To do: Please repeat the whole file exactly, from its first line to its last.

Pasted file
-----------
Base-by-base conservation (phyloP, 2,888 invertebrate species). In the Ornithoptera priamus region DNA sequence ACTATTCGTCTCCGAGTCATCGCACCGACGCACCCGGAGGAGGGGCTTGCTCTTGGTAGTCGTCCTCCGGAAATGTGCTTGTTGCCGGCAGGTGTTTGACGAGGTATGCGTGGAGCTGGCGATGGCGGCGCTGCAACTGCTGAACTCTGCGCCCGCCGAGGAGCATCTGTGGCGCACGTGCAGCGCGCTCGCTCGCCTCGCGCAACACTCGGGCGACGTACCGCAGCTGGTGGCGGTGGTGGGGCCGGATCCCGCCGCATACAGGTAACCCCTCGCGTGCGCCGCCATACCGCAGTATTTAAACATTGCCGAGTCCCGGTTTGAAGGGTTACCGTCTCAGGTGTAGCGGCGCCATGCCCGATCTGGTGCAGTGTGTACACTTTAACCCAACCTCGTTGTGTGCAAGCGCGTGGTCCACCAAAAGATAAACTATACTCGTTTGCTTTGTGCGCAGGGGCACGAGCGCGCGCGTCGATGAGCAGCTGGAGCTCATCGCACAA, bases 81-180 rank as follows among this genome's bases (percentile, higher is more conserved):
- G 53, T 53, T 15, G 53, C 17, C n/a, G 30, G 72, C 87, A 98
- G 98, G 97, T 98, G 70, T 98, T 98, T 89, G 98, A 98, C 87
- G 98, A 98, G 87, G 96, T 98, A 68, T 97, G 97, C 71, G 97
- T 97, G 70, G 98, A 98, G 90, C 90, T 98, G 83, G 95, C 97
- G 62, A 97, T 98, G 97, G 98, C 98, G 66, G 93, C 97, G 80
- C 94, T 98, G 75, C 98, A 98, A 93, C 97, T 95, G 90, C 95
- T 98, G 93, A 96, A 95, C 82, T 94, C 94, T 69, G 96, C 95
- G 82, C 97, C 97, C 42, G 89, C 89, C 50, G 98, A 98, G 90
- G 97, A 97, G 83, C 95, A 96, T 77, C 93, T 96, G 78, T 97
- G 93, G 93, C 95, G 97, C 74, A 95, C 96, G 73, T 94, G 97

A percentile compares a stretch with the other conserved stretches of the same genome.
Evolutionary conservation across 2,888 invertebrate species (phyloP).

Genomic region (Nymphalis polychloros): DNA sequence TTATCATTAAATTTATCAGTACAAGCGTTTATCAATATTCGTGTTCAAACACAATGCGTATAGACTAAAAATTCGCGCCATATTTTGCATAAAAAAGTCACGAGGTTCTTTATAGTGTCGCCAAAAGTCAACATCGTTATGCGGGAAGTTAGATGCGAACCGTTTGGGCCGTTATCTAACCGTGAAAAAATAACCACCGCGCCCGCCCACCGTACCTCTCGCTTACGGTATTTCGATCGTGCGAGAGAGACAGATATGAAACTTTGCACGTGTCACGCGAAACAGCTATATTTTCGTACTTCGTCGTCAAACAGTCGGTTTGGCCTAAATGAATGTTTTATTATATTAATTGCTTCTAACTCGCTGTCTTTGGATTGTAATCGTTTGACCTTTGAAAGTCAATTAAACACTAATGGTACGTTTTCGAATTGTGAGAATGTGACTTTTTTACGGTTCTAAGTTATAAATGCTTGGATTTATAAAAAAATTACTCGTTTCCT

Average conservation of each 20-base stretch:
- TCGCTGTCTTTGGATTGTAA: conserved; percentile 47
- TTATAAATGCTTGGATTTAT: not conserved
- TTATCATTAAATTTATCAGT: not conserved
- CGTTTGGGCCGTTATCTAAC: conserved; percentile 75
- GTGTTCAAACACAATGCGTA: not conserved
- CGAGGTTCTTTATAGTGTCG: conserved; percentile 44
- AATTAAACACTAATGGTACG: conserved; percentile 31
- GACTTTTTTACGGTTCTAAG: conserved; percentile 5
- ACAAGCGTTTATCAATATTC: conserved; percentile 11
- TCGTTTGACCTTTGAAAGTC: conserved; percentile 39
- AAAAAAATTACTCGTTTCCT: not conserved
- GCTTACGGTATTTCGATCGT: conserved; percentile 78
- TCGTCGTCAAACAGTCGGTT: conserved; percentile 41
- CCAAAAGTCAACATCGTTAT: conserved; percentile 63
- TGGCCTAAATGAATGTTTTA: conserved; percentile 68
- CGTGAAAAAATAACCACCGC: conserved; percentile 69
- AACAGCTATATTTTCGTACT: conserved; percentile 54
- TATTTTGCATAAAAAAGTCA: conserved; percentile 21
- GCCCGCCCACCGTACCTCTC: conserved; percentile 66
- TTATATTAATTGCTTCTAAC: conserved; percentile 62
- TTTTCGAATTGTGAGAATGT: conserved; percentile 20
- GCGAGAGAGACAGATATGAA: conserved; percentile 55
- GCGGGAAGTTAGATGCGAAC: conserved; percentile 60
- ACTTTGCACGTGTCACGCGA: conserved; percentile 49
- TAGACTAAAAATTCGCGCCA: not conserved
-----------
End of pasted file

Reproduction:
Base-by-base conservation (phyloP, 2,888 invertebrate species). In the Ornithoptera priamus region DNA sequence ACTATTCGTCTCCGAGTCATCGCACCGACGCACCCGGAGGAGGGGCTTGCTCTTGGTAGTCGTCCTCCGGAAATGTGCTTGTTGCCGGCAGGTGTTTGACGAGGTATGCGTGGAGCTGGCGATGGCGGCGCTGCAACTGCTGAACTCTGCGCCCGCCGAGGAGCATCTGTGGCGCACGTGCAGCGCGCTCGCTCGCCTCGCGCAACACTCGGGCGACGTACCGCAGCTGGTGGCGGTGGTGGGGCCGGATCCCGCCGCATACAGGTAACCCCTCGCGTGCGCCGCCATACCGCAGTATTTAAACATTGCCGAGTCCCGGTTTGAAGGGTTACCGTCTCAGGTGTAGCGGCGCCATGCCCGATCTGGTGCAGTGTGTACACTTTAACCCAACCTCGTTGTGTGCAAGCGCGTGGTCCACCAAAAGATAAACTATACTCGTTTGCTTTGTGCGCAGGGGCACGAGCGCGCGCGTCGATGAGCAGCTGGAGCTCATCGCACAA, bases 81-180 rank as follows among this genome's bases (percentile, higher is more conserved):
- G 53, T 53, T 15, G 53, C 17, C n/a, G 30, G 72, C 87, A 98
- G 98, G 97, T 98, G 70, T 98, T 98, T 89, G 98, A 98, C 87
- G 98, A 98, G 87, G 96, T 98, A 68, T 97, G 97, C 71, G 97
- T 97, G 70, G 98, A 98, G 90, C 90, T 98, G 83, G 95, C 97
- G 62, A 97, T 98, G 97, G 98, C 98, G 66, G 93, C 97, G 80
- C 94, T 98, G 75, C 98, A 98, A 93, C 97, T 95, G 90, C 95
- T 98, G 93, A 96, A 95, C 82, T 94, C 94, T 69, G 96, C 95
- G 82, C 97, C 97, C 42, G 89, C 89, C 50, G 98, A 98, G 90
- G 97, A 97, G 83, C 95, A 96, T 77, C 93, T 96, G 78, T 97
- G 93, G 93, C 95, G 97, C 74, A 95, C 96, G 73, T 94, G 97

A percentile compares a stretch with the other conserved stretches of the same genome.
Evolutionary conservation across 2,888 invertebrate species (phyloP).

Genomic region (Nymphalis polychloros): DNA sequence TTATCATTAAATTTATCAGTACAAGCGTTTATCAATATTCGTGTTCAAACACAATGCGTATAGACTAAAAATTCGCGCCATATTTTGCATAAAAAAGTCACGAGGTTCTTTATAGTGTCGCCAAAAGTCAACATCGTTATGCGGGAAGTTAGATGCGAACCGTTTGGGCCGTTATCTAACCGTGAAAAAATAACCACCGCGCCCGCCCACCGTACCTCTCGCTTACGGTATTTCGATCGTGCGAGAGAGACAGATATGAAACTTTGCACGTGTCACGCGAAACAGCTATATTTTCGTACTTCGTCGTCAAACAGTCGGTTTGGCCTAAATGAATGTTTTATTATATTAATTGCTTCTAACTCGCTGTCTTTGGATTGTAATCGTTTGACCTTTGAAAGTCAATTAAACACTAATGGTACGTTTTCGAATTGTGAGAATGTGACTTTTTTACGGTTCTAAGTTATAAATGCTTGGATTTATAAAAAAATTACTCGTTTCCT

Average conservation of each 20-base stretch:
- TCGCTGTCTTTGGATTGTAA: conserved; percentile 47
- TTATAAATGCTTGGATTTAT: not conserved
- TTATCATTAAATTTATCAGT: not conserved
- CGTTTGGGCCGTTATCTAAC: conserved; percentile 75
- GTGTTCAAACACAATGCGTA: not conserved
- CGAGGTTCTTTATAGTGTCG: conserved; percentile 44
- AATTAAACACTAATGGTACG: conserved; percentile 31
- GACTTTTTTACGGTTCTAAG: conserved; percentile 5
- ACAAGCGTTTATCAATATTC: conserved; percentile 11
- TCGTTTGACCTTTGAAAGTC: conserved; percentile 39
- AAAAAAATTACTCGTTTCCT: not conserved
- GCTTACGGTATTTCGATCGT: conserved; percentile 78
- TCGTCGTCAAACAGTCGGTT: conserved; percentile 41
- CCAAAAGTCAACATCGTTAT: conserved; percentile 63
- TGGCCTAAATGAATGTTTTA: conserved; percentile 68
- CGTGAAAAAATAACCACCGC: conserved; percentile 69
- AACAGCTATATTTTCGTACT: conserved; percentile 54
- TATTTTGCATAAAAAAGTCA: conserved; percentile 21
- GCCCGCCCACCGTACCTCTC: conserved; percentile 66
- TTATATTAATTGCTTCTAAC: conserved; percentile 62
- TTTTCGAATTGTGAGAATGT: conserved; percentile 20
- GCGAGAGAGACAGATATGAA: conserved; percentile 55
- GCGGGAAGTTAGATGCGAAC: conserved; percentile 60
- ACTTTGCACGTGTCACGCGA: conserved; percentile 49
- TAGACTAAAAATTCGCGCCA: not conserved